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By Amanda Riddle
Arizona Daily Wildcat
October 10, 1997

Fiji to ban alcohol on house property


Ryan A. Mihalyi
Arizona Daily Wildcat

Andrew Baraccia, president of UA fraternity Phi Gamma Delta, does not object to the new ban on alcoholic beverages which will begin by July of 2000.

Fed up with the public perception that fraternity members abuse alcohol, a national fraternity pledged it will dry out its houses.

Phi Gamma Delta, or Fiji, national headquarters announced Oct. 2 it will ban alcoholic beverages from its 125 college houses by July of the year 2000.

The University of Arizona Fijis will follow the national trend, said chapter president Andrew Baraccia.

"We (fraternities) can't continue as an organization to be perceived so poorly by the media," Baraccia said. "Fiji is taking the initiative and being progressive."

In going dry, Phi Gamma Delta will join the ranks of every sorority and two other UA fraternities.

Baraccia said there has been increased media attention of late about alcohol-related incidents in the Greek community, a sentiment echoed by National Interfraternity Conference executive vice president, Jonathan Brant.

Brant said NIC wants the members "to excel in school and be healthy. Misuse of alcohol is a pitfall or hurdle for students who are trying to reach their potential."

A Phi Gamma Delta pledge at the Massachusetts Institute of Technology died Sept. 29 from an alcohol overdose, which followed the drinking-related death of a Louisiana State University Sigma Alpha Epsilon pledge.

Leaders at NIC, which is an umbrella organization for 64 chapters including 20 at UA, proposed the Select 2000 Pilot Program in December 1994.

Part of the proposal states all fraternities should strive to be dry by 2000, Brant said, but because the body is not a governing board, members are not required to adhere.

Two factors, a "binge drinking" reputation and the issue of liability, have led fraternities nationwide to consider alcoholic restrictions, Baraccia said.

"We're sick of being the example. We're trying to set the example," he said.

The Phi Gamma Delta governing board adopted the substance-free resolution in mid-August, before the start of the fall semester.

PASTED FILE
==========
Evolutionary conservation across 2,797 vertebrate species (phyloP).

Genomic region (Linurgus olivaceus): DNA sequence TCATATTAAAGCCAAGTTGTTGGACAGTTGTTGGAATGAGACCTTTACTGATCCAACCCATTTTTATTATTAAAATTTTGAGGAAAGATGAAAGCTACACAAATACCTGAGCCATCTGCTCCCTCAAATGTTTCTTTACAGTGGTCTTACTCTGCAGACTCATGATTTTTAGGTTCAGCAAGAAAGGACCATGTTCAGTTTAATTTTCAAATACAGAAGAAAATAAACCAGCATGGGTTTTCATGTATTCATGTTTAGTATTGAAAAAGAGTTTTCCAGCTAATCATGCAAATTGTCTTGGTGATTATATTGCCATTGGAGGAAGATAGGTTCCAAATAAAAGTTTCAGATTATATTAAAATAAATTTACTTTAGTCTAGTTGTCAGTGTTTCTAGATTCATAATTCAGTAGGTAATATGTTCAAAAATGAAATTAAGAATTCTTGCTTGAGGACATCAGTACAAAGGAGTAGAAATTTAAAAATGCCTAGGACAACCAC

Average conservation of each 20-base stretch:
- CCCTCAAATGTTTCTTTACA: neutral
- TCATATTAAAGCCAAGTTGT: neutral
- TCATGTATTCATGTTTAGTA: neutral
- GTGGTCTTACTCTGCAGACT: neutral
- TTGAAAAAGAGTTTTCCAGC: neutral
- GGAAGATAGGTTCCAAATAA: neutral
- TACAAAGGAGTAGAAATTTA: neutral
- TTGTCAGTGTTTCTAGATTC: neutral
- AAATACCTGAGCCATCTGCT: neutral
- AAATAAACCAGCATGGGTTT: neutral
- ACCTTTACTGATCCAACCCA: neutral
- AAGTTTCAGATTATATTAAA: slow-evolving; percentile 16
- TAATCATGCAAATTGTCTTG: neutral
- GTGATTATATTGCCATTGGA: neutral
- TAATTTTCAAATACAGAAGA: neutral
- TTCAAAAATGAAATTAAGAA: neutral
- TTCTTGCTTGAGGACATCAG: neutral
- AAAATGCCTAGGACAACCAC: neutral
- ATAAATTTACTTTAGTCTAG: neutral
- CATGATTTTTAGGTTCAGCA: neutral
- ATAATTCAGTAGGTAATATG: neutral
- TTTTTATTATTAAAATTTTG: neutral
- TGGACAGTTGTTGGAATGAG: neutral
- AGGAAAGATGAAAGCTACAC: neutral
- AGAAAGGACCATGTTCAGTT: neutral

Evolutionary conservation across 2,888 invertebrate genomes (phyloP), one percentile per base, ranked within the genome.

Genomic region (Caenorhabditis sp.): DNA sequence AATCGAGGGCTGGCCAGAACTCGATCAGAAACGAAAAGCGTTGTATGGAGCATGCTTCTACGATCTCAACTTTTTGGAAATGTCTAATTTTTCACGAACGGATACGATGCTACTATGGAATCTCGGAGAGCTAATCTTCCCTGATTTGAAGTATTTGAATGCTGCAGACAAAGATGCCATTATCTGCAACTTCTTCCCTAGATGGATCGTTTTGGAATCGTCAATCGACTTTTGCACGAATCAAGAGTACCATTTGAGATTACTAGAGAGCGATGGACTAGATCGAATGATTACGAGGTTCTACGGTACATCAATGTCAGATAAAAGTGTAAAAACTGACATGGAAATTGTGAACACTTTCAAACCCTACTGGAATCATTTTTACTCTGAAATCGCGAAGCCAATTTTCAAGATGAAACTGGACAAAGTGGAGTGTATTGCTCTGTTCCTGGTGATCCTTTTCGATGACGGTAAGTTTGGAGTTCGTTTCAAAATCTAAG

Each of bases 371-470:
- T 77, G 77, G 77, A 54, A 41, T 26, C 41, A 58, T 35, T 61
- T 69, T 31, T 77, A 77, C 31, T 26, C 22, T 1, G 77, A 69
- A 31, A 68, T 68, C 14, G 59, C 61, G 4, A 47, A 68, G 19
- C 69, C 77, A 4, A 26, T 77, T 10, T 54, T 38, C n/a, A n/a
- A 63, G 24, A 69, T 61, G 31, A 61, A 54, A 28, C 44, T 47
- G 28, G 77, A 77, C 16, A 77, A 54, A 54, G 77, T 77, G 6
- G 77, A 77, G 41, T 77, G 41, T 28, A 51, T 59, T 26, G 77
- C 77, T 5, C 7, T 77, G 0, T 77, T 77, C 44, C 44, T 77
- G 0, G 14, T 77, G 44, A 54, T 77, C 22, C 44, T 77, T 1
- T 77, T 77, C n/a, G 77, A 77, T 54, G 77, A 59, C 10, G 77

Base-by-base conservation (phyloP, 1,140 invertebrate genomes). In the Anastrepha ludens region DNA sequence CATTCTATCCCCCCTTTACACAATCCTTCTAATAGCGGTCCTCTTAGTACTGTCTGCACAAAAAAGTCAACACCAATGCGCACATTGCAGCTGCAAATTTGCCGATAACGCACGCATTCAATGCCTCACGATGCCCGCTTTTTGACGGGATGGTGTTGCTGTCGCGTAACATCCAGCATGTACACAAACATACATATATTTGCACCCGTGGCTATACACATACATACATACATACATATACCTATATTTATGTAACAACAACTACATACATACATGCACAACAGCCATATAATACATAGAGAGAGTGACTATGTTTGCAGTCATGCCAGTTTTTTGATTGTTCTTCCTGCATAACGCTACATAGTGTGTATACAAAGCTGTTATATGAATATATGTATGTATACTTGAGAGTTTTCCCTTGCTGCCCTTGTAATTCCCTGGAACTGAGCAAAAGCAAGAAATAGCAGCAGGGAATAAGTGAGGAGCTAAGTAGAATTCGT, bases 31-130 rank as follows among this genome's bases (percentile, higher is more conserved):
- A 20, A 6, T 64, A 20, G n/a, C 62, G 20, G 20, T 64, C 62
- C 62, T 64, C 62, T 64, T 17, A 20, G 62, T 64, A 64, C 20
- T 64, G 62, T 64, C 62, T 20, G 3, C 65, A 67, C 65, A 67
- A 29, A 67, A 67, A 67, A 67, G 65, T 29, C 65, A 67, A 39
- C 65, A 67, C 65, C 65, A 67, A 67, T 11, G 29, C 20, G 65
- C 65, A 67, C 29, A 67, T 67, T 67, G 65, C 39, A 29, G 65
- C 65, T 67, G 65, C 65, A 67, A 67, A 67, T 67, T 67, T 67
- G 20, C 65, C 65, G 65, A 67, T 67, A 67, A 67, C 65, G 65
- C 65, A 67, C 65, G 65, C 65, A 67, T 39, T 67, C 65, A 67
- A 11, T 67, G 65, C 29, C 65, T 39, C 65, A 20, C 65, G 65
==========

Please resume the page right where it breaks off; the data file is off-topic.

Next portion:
A marketing senior, Baraccia added he believes the decision by a large national fraternity, such as Fiji, to make their houses alcohol-free will spurn other fraternities into action.

Fiji has 125 national chapters with 6,300 undergraduate members, 120 of which are UA students.

Dry houses restrict the consumption of alcohol on house property, while not limiting alcohol at fraternity-sponsored functions held elsewhere, said Bob Gordon, coordinator of Greek Life Programs.

Nationwide, 60 of 174 chapters of Phi Delta Theta and certain Sigma Nu chapters already made the switch.

Sigma Nu last fall became the first UA fraternity to ban alcohol consumption from its house, which is no longer on campus.

Brant Wiehardt, president of Sigma Alpha Epsilon at the UA, wouldn't comment on any move to ban booze.

No steps have been taken at any level to restrict alcohol from Phi Kappa Psi and Pi Kappa Alpha house, said presidents Scott Sommers and Doug Lipsky.

At Delta Tau Delta, each chapter nationwide will send three representatives to a 1998 summer conference to vote on the issue.

The vote has been planned for awhile and is not a response to the recent deaths, UA's Delta Tau Delta chapter president Chris Goodman said.

Bryan Blatt and Jonathan Ebbing, presidents of Alpha Epsilon Pi and Lambda Chi Alpha respectively, said they have not heard from their national offices about going substance-free, but believe eventually all national chapters will mandate the ban of alcohol.

As for now, Baraccia said Fiji will reduce the amount of parties it holds and promote non-alcoholic activities to reach its goal.

"Any change is going to be difficult to accept at first," he said.

"It's really hard to teach an old dog new tricks."

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